Keloid – A raised scar after an injury has healed.
A keloid is caused by an excess of a protein (collagen) in the skin during healing.
Keloids are often lumpy or ridged. The scar rises after an injury or condition has healed, such as a surgical incision or acne.
Keloids aren’t harmful and don’t need treatment. If a person finds them unattractive, a doctor can sometimes minimise the scars.
-A Keloid is likely a dysfunction of the wound healing process. The exact cause is not known yet. If the body produces a lot of Collagen which is normally produced during the wound healing process then a Keloid scar can form.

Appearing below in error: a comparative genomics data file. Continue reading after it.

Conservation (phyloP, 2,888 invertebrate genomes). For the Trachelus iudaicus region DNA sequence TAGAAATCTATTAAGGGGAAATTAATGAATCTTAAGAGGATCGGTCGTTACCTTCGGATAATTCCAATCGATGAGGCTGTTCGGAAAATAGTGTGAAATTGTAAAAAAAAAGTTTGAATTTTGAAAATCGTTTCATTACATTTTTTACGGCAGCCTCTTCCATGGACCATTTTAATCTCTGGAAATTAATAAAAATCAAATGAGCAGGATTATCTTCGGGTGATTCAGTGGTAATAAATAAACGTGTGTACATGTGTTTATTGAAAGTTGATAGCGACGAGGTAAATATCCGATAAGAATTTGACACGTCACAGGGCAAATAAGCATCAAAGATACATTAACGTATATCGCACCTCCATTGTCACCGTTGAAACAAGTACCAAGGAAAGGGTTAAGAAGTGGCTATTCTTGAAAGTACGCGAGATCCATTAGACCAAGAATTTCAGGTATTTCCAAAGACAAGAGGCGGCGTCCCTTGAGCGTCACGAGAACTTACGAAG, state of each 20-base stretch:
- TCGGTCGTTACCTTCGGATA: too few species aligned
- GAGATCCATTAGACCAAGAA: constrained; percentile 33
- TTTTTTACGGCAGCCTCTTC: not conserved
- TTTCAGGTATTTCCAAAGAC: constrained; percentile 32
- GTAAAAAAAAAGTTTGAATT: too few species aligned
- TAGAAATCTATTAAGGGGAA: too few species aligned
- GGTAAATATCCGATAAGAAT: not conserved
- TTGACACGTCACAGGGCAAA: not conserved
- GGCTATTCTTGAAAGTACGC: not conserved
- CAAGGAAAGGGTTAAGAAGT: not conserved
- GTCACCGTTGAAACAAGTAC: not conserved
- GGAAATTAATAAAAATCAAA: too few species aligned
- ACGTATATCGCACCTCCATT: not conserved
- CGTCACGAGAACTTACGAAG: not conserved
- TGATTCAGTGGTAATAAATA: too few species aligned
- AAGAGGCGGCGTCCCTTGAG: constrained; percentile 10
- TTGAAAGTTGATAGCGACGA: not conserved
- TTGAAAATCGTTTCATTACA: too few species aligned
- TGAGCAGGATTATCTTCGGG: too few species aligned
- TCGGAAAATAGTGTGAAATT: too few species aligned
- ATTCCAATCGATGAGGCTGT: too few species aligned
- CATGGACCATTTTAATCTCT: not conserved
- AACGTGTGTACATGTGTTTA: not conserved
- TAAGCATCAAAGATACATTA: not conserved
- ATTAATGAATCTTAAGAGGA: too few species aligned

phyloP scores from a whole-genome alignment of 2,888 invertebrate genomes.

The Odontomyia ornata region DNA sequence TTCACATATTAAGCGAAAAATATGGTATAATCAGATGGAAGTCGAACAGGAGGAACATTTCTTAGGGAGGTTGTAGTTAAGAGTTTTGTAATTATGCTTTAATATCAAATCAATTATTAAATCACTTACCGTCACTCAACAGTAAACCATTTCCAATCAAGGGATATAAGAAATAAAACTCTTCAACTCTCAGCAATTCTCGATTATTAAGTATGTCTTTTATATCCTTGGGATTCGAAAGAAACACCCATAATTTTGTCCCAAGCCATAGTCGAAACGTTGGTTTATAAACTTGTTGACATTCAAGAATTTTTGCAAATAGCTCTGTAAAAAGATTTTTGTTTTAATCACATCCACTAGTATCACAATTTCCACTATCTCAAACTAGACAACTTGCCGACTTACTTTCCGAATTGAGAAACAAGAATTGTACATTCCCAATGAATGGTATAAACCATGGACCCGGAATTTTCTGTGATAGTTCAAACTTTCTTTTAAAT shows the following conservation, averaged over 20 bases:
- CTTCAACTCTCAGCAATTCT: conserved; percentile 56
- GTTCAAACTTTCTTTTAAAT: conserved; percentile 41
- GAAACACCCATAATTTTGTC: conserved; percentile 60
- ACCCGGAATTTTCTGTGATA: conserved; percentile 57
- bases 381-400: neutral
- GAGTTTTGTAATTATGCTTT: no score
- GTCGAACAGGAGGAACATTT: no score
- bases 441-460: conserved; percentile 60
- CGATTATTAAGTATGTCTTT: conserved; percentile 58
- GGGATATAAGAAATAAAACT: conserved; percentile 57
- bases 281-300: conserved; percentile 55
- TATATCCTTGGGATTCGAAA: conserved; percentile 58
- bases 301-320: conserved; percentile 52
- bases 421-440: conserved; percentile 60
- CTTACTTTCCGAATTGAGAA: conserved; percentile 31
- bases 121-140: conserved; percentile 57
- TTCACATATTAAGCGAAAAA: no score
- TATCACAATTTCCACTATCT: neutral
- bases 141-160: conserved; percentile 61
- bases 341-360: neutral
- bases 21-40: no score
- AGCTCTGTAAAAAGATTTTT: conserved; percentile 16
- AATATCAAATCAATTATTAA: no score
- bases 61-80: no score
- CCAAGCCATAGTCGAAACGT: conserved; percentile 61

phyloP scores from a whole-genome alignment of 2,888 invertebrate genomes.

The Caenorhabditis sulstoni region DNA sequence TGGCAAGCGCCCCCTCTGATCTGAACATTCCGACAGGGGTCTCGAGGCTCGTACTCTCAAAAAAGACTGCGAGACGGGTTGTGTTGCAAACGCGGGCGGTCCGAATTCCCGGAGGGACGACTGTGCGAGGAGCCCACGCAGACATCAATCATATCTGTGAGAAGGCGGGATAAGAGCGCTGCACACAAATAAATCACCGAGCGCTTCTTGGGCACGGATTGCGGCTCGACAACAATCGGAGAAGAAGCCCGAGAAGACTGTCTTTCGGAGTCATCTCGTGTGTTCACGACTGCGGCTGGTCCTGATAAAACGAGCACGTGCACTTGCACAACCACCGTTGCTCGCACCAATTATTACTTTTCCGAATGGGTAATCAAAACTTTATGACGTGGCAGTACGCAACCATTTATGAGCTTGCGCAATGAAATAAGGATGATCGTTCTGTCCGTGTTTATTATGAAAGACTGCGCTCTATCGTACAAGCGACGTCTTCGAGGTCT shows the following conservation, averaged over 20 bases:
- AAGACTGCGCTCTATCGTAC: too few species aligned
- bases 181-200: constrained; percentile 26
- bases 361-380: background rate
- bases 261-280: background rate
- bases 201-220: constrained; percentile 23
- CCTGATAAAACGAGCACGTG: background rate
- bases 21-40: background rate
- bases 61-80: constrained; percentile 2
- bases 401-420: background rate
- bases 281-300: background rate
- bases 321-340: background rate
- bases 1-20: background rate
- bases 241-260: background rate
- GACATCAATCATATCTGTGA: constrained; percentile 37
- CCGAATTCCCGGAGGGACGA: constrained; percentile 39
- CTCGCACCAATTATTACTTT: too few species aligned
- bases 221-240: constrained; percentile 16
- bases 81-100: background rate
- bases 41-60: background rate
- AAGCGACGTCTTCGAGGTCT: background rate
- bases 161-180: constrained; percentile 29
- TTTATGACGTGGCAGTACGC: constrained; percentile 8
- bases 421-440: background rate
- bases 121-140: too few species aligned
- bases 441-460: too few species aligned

-A Keloid scar can form at any point of skin injury.
Thick, irregular scarring, typically on the earlobes, shoulders, cheeks or middle chest
-Shiny, hairless, lumpy, raised skin
-Varied texture, from soft to firm and rubbery
-Reddish, brown or purplish, depending on the skin color
Keloid scars can be managed both medicinally and surgically.
Keloids can be treated by both allopathic or homoeopathic treatment. This may include giving medicines to relieve the symptoms.
Sometimes a doctor can do a skin biopsy to confirm the keloid and rule out other conditions relating to excessive skin growth.